When is pancake day 2022? Date of Mardi Gras, why it’s celebrated before Lent – and the best pancakes in Glasgow
Pancake Day is celebrated on a different day each year, depending on the date of Easter.
You might be thinking what to give up for Lent – or why supermarket shelves are now filled with hundreds of Easter eggs?
Before giving up chocolate for six weeks, to indulge in endless amounts of Easter eggs, Pancake Tuesday will be celebrated.
Pancake Tuesday – also known as Shrove Tuesday – falls in mid-February or early March and marks the eve of the start of Lent.
When is Pancake Tuesday in 2022?
Pancake Tuesday is March 1 this year, followed by Ash Wednesday on March 2 which marks the start of Lent in the Catholic Church.
The day changes every year, depending on the date of Lent.
Indeed, it always precedes Ash Wednesday, exactly six weeks before the start of the Easter celebrations.
Pancake Tuesday always falls in February or March.
What’s the story behind Pancake Tuesday?
Pancake Tuesday is the traditional feast day before the start of Lent and is celebrated across the UK and parts of the Commonwealth.
Both France and the United States celebrate Mardi Gras on this day, as it signifies the end of a six-week carnival season and is also known as “Fat Tuesday”.
Its proper name is Mardi Gras and it marks the eve of Ash Wednesday, when Catholics can begin abstaining from meat, eggs and animal products for 40 days.
Anglo-Saxon Catholics would attend confession in their parish church, where they would be “rarified” or forgiven for their sins.
A bell was rung for people to attend church, known as the pancake bell – as it rang at noon as a gesture to stop working and start making your pancakes.
After confession, families returned home to use up the eggs and fats they had before embarking on their Lenten fast.
The easiest way to use these products was to make pancake batter and fry it in fat, to ensure that food was not wasted.
Why do Catholics fast after Shrove Tuesday?
Many Catholics will give up luxuries such as sweet foods or favorite foods during Lent.
Traditionally, they would have given up meat and dairy, although fish could still be eaten.
During the hours before Catholics receive their ashes on Ash Wednesday, adult Catholics will often refrain from eating anything.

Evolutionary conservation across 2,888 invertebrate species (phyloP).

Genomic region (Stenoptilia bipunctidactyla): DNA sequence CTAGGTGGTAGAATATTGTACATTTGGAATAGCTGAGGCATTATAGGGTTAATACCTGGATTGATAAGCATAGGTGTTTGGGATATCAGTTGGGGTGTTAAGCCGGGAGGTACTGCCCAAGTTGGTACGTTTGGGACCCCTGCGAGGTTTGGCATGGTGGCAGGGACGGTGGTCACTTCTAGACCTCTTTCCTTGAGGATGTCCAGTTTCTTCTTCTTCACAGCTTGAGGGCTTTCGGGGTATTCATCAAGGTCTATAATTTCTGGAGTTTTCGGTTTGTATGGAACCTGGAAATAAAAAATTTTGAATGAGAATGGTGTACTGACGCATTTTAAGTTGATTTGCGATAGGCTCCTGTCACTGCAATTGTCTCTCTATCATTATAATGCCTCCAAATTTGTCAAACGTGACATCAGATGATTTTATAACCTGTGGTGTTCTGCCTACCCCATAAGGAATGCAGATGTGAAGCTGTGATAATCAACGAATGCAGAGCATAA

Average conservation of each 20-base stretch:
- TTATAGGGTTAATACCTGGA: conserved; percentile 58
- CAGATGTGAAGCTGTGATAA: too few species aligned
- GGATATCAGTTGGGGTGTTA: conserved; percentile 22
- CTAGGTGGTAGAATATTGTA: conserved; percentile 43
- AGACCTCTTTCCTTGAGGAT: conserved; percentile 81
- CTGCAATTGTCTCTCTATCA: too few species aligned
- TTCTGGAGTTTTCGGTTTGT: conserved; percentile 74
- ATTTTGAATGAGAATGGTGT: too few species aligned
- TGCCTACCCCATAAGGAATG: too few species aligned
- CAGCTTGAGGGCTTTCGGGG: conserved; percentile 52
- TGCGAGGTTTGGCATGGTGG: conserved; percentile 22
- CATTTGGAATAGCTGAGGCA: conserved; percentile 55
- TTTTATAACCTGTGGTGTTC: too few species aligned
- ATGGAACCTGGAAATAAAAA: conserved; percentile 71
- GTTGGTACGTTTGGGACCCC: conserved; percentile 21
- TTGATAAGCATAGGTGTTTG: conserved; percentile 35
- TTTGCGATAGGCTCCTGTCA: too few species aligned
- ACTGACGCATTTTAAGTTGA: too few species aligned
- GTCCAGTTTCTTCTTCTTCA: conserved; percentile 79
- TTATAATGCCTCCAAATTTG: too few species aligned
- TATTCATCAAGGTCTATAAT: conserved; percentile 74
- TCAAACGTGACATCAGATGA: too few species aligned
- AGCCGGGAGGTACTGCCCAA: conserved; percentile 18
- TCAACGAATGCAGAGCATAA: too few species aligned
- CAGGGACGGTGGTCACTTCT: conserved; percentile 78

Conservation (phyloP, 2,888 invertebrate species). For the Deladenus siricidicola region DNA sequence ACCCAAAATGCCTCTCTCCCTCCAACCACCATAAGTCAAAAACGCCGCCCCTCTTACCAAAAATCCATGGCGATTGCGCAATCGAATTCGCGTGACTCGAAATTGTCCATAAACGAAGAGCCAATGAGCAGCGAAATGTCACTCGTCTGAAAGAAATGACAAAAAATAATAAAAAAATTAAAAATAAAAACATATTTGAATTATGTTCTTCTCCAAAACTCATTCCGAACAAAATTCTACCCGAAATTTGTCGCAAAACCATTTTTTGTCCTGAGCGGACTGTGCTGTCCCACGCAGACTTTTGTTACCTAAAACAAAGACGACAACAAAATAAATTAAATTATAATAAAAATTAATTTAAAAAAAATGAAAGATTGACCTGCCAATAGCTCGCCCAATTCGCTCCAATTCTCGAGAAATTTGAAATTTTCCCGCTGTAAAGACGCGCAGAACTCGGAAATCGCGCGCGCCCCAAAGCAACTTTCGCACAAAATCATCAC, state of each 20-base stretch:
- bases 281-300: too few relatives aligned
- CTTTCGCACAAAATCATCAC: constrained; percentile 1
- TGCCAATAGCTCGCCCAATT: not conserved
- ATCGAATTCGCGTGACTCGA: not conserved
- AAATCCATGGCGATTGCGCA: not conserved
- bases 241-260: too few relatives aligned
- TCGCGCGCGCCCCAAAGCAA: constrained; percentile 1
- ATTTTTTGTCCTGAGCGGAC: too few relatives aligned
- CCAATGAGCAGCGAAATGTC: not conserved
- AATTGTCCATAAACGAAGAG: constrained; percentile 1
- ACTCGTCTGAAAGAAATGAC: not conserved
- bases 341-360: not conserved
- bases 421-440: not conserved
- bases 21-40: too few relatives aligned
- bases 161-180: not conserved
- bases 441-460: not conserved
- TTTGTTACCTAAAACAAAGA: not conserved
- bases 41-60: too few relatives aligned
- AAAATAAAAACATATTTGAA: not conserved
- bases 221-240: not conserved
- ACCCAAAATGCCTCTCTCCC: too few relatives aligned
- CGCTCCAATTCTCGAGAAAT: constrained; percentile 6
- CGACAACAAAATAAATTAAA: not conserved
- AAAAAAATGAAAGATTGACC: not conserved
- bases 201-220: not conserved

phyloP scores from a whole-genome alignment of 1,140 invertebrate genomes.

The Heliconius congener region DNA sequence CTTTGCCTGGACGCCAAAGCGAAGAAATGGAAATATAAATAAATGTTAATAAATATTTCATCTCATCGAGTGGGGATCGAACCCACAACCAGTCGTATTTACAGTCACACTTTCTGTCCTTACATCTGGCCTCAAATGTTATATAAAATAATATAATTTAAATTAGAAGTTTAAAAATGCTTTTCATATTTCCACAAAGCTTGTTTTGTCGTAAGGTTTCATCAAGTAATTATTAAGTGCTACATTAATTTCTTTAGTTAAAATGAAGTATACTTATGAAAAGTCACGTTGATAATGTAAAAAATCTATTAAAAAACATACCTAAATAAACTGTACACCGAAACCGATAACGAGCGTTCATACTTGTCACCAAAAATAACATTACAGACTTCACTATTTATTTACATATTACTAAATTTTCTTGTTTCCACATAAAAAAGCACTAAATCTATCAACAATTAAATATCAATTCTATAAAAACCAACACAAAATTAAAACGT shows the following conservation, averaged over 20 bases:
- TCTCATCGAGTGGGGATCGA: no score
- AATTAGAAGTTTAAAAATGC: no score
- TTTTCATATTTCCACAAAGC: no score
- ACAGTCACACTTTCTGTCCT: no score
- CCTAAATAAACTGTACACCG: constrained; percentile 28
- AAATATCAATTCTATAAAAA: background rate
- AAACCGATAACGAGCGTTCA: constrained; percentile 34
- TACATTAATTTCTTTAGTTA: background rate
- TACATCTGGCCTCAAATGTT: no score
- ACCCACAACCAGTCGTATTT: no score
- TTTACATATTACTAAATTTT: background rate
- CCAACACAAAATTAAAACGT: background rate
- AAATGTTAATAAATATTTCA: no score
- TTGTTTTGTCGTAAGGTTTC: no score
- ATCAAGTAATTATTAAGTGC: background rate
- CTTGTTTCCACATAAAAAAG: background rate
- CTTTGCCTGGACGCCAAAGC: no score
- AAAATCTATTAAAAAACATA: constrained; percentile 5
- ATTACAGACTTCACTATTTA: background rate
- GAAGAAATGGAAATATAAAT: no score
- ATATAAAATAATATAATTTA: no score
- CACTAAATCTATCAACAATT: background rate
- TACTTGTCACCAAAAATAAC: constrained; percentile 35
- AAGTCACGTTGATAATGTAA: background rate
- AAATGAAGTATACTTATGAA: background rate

This is because the Bible tells how Jesus abstained from food for 40 days and 40 nights on his journey through the desert before being crucified.
Catholics replicate the sacrifice Christ made, known as the Lenten sacrifice.
How were pancakes made in the past?
The first recipe for pancakes was recorded in 1439, while the tradition of tossing them dates back to the 1600s.
However, pancakes are believed to have been eaten in ancient Roman times, when they were made with wheat flour, olive oil, honey, and curdled milk.
The “pancakes” would then be whipped into a thin batter and heated on a hot flat stone.
How do you make pancakes?
Pancakes today are much sweeter than they were in the past and are usually topped with golden syrup.
Salted butter for cooking
(if possible, prepare your dough a few hours in advance and let it set in the fridge)
1. Whisk all the ingredients together in a bowl, until the batter is smooth.
2. Heat a skillet over medium heat and add a small knob of butter, allowing it to coat the pan with a thin layer of fat.
3. Drop a spoonful of batter into the pan. When bubbles start to form on the surface, it’s time to flip!
4. Cook until underside turns golden.
Serve with one of your favorite toppings.
Best places for pancakes in Glasgow
If you’d rather enjoy a plate of pancakes on that pancake day, then these are some of the best places in Glasgow to do it.
TriBeCa has been serving the flavors of the Big Apple to the people of Glasgow for over 15 years from its Dumbarton Road café.
Their original Brooklyn pancakes are a customer favourite, topped with icing sugar, maple syrup and butter, and cost £7.95. Meat eaters can add three pieces of bacon or two sausages for £1.95.
Nic’s NYC Deli
Donuts, waffles and pancakes are all staples at Nic’s NYC Deli on Byres Road in the city’s West End.
Their pancake stacks are topped with an array of ingredients including chocolate sauce, marshmallows and cream.
Stack & Always
The popular Stack and Still restaurant is known as the UK’s largest urban creperie with over ten million crepe combinations and craft beer on tap.
The pancake menu uses locally sourced ingredients and includes savory signatures such as “chorizo, pulled pork, and maple whiskey” as well as sweet ranges such as “salted caramel and banana.” In addition, customers can enjoy delicious bottomless coffee that will be roasted on site.
Strange Brew Coffee
One of Shawland’s most popular cafes, here you’ll find stacked pancakes with toppings ranging from tropical fruit to chocolate ganache as well as savory skillets, French toast and plenty of premium hand-roasted coffee and made by a barista. Perfect for pancake day and any kind of weekend treat.